Towards the intermission Zoe Chauhan (Sara Ali Khan) yells at Veer (Kartik Aryan) at his parents' place that 'this cannot be sorted out'. We found it out 20 minutes into the movie, the mess Imtiaz Ali is getting into cannot be sorted out.
Love Aaj Kal starts out ambitious but falters and helplessly falls into the usual romantic bollywood zone. This is analogous to the character Sara plays. Kartik Aaryan on the other hand is just a prop in all of the horrendous screen-time.
On the other hand, Raj (Randeep Hooda)'s performance and slew of songs were just a distraction from the dull and drab screenplay.
But a thing to thank in the film is, knowingly or unknowingly Bollywood has exposed itself that it has been the enemy of feminists and not men as it was long believed. Not just Bollywood but all the 'woods' that spawns the tale that an independent, self-respecting women can never be committed in a romantic relationship, stands culpable.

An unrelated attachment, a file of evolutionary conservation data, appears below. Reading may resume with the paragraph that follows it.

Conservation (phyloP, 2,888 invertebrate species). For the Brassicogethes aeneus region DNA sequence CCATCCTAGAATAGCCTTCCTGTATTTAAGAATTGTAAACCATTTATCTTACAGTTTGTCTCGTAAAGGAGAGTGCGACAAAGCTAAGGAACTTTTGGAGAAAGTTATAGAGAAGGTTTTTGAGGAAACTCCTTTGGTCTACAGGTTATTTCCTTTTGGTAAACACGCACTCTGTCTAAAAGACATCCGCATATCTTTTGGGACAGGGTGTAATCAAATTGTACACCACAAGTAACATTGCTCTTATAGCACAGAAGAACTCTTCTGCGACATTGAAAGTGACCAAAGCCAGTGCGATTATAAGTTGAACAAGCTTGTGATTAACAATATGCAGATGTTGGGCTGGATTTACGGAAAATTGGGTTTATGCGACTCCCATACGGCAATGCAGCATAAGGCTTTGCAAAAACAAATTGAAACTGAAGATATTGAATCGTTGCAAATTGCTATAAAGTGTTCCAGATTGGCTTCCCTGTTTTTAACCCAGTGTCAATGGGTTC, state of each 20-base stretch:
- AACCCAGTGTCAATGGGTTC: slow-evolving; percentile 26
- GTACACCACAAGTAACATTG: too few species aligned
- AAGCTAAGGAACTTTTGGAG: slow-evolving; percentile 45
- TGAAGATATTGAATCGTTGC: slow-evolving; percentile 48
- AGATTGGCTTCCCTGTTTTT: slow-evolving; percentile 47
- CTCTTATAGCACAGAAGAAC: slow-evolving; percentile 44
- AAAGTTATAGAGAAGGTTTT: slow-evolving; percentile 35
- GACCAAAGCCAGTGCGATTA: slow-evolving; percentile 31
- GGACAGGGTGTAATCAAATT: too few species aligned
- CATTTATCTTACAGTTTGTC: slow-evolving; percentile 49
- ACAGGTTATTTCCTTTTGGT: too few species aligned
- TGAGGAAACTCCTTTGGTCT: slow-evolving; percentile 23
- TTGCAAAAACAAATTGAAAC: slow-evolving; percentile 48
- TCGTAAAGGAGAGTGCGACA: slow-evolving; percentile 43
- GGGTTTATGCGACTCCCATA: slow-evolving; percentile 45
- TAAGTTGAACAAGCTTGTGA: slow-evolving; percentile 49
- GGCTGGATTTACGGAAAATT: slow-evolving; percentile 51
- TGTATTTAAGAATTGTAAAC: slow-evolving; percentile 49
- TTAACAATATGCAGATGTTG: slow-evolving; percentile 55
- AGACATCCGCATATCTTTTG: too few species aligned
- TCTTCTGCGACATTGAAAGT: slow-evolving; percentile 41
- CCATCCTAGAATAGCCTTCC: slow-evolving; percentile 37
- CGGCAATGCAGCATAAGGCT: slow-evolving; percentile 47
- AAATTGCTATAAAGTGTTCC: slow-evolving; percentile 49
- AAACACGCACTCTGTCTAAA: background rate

However, coming to the story, Zoe Chauhan is in the cross-roads on whether to pursue career or love; a dilemma that only a bollywood heroine goes through. And Raj playing a Love Guru/Commentator tries to rescue Zoe from trapping into the warp that he fell into in his youth.
The very cut and dried plot of a girl finding it hard to choose between and career puts the film to an un-escapable death and the over-dramatisizing of this plot buried the movie.
Imtiaz Ali looks clueless from the very point of establishing the story which is very much palpable with the meandering screenplay.
Visuals were good, so was Arijit Singh's mellifluous voice but all of that could never compensate for a poor writing.
On a whole, the Love Aaj Kal holds no promise and is en route to a miserable film from the word go.